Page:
It comes after official figures revealed 16,893 patients waited more than 30 minutes on ambulances at accident and emergency departments in England during the week up to New Year’s Eve – up 42% from 11,900 in the previous week.
The Prime Minister said she recognised the situation was “difficult”, “frustrating” and “disappointing”.
She said: “I recognise that it is difficult for people who are facing delays. I recognise that it is difficult if someone is delayed on their admission to hospital, or if somebody has an operation postponed.
“We will hope to ensure that those operations can be reinstated as soon as possible.
“I know it’s difficult, I know it’s frustrating, I know it’s disappointing for people, and I apologise.”
It comes as tens of thousands of planned operations have been postponed as the NHS deals with the most urgent cases.
Figures published by NHS England showed the bed occupancy rate in hospitals reached 91.7% during the festive period – 85% is considered safe.
Twelve hospital trusts reported 100% bed occupancy rates on New Year’s Eve.
Increased pressures on front line services were mirrored in the NHS 111 service, which received a record 480,400 calls – up 21% from 396,300 in the previous week.
Chief executive of the Royal College of Nursing (RCN) Janet Davies said the figures showed “that almost every day last week, NHS hospitals in England were at bursting point”.
She said: “Lack of beds for new patients is a major factor contributing to the current severe pressure on the NHS, but it’s impossible for trusts to open extra beds without more nurses to staff them.
“The RCN has been warning of under-investment in nursing posts for several years – now that underlying problem has developed into a full-blown crisis.
“There needs to be a fundamental review of the sort of health and social care we want in this country.”
Mrs May spent 90 minutes speaking to staff and patients at Frimley Park Hospital in Surrey, which had 99.8% occupancy on New Year’s Eve.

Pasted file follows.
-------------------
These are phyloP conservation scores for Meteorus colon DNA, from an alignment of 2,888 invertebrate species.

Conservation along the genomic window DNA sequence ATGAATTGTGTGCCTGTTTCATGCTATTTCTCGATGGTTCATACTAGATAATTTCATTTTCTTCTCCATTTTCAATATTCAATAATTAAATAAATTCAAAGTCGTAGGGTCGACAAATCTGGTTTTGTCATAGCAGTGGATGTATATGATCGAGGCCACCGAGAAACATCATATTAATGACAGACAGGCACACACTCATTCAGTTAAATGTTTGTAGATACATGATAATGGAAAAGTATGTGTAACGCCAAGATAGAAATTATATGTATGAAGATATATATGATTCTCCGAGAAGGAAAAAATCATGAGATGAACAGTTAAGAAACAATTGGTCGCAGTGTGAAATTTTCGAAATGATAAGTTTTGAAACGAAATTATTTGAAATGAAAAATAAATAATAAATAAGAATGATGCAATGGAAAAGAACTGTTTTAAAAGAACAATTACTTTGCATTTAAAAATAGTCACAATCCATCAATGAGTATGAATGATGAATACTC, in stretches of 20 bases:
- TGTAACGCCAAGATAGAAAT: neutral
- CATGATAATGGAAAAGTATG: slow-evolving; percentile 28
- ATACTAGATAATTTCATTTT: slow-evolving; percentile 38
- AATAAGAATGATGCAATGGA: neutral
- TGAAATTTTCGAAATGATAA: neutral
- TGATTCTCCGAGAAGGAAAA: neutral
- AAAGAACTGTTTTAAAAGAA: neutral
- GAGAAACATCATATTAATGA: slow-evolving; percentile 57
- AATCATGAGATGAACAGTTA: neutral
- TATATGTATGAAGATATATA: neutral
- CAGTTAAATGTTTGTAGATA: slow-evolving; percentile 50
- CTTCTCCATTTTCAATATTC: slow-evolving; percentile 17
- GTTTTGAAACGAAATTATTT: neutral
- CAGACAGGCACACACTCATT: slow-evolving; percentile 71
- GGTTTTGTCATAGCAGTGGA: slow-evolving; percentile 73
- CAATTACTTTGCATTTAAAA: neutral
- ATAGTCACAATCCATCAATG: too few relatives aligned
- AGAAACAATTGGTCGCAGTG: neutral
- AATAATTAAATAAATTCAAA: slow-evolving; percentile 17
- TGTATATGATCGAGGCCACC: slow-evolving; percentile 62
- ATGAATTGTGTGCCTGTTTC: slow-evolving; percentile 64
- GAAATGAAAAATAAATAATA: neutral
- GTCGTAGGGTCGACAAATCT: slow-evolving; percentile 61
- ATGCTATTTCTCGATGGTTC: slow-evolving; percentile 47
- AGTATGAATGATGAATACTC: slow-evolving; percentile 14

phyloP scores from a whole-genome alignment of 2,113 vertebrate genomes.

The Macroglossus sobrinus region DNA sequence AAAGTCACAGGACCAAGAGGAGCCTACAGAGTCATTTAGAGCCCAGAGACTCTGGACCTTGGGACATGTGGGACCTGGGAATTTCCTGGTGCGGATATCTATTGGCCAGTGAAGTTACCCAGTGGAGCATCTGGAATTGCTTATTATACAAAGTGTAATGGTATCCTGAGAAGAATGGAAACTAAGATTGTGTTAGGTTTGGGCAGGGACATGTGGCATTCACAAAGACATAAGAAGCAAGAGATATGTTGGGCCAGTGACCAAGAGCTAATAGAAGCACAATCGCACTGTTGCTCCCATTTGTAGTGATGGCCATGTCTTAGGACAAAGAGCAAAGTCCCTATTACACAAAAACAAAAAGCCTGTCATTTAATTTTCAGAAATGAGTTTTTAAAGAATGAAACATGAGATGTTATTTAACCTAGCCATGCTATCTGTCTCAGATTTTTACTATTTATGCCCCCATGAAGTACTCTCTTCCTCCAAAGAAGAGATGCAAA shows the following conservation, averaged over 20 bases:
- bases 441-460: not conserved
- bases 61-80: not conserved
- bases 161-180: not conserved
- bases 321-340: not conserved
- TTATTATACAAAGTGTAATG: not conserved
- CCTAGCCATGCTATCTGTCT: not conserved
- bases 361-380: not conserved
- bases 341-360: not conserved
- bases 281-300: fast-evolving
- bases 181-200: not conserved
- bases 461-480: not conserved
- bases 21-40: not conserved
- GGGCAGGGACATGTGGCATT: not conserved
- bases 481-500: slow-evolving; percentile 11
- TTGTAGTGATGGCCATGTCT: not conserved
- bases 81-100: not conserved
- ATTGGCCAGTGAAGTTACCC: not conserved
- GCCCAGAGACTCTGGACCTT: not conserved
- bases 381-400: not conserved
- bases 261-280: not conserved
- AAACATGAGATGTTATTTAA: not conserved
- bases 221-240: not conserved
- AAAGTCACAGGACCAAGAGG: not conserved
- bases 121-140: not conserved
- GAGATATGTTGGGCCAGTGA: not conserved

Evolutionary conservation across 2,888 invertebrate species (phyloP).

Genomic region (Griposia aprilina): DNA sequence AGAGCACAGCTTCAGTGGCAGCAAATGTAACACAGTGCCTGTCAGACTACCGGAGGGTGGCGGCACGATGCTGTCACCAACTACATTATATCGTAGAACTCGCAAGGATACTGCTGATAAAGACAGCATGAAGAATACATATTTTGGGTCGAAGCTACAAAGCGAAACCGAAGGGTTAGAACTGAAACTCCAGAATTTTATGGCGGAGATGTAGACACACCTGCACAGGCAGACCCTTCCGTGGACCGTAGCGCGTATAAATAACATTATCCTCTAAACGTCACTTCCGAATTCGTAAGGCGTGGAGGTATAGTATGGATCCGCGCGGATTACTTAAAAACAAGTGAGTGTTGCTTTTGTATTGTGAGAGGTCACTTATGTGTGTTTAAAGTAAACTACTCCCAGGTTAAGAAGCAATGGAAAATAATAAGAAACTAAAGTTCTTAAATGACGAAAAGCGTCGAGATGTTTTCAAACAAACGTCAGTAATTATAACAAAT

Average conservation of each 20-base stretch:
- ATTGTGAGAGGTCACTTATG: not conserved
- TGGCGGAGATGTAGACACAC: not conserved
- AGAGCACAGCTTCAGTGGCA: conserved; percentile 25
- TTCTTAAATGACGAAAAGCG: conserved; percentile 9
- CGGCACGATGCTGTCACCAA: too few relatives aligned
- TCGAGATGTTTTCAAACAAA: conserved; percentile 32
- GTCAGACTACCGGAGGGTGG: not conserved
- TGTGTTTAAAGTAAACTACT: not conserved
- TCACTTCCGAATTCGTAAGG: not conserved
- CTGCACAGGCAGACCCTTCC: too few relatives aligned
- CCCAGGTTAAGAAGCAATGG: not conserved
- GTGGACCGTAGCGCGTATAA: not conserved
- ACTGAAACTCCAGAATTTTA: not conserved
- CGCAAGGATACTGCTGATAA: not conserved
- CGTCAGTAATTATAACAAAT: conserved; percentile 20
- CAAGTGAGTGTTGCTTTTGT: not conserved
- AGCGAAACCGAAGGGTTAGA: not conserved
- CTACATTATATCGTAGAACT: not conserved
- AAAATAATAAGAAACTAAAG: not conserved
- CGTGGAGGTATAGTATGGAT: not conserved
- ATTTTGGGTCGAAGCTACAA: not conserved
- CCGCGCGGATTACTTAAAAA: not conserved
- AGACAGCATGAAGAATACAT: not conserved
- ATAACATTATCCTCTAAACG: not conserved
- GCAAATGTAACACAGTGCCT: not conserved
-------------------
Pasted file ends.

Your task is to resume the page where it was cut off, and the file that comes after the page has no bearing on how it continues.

The hospital’s catchment area includes parts of Mr Hunt’s constituency, and the hospital trust covers parts of Mrs May’s.
During her visit Mrs May was asked why she chose to visit an outstanding hospital, rather than one where staff are struggling to cope.
She said: “I came here to be able to say thank you to NHS staff – I’ve been able to do that.
“It’s a personal thank you from me to staff here, but that represents a thank you to staff across the NHS across the whole of the country.”
She maintained the NHS was “better prepared for this winter than ever before” and thanked staff who worked over the season “for everything you’ve done”.
Labour leader Jeremy Corbyn said Mrs May’s response to the crisis was “not good enough”.
He tweeted: “It is not good enough for @Theresa_May to say NHS problems are “frustrating” and “disappointing” when the Tory Government has caused this crisis.
“Nurses, doctors and patients are pleading with her to properly fund our health service, but she is ignoring them.”
Shadow health secretary Jon Ashworth told Sky News the Government had been “utterly complacent” with its handling of the crisis and that “eight years of severe underfunding” for the NHS had contributed to it.
On Wednesday, Health Secretary Jeremy Hunt apologised to patients for the wave of cancellations, saying it was “absolutely not what I want”.
He hit back at criticism of the Government’s handling of the winter crisis from former prime minister Tony Blair, who claimed ministers’ focus was on Brexit.
Mr Hunt tweeted: “Tony Blair’s memory is as selective in office as out of office: does he not remember his own regular NHS winter crises? Perhaps he was too focused on joining the euro to give his full attention to the NHS…”
Dr Rosena Allin Khan, a Labour MP who works as an A&E doctor, told Sky News how she worked a 10-hour shift at a London hospital on New Year’s Eve.
She said: “I was proud to work alongside my fantastic colleagues but it was really busy and I can confirm our NHS is in crisis, I saw that on my shift.
“I’ve been a doctor for 12 years and I have never seen it as bad.”
Ms Khan said she felt there needed to be cross-party cooperation to fix the NHS but added: “This government is in complete denial of the issues and as long as Theresa May and Jeremy Hunt continue to mismanage our precious NHS and undervalue our staff, there is never going to be cross-party agreement.”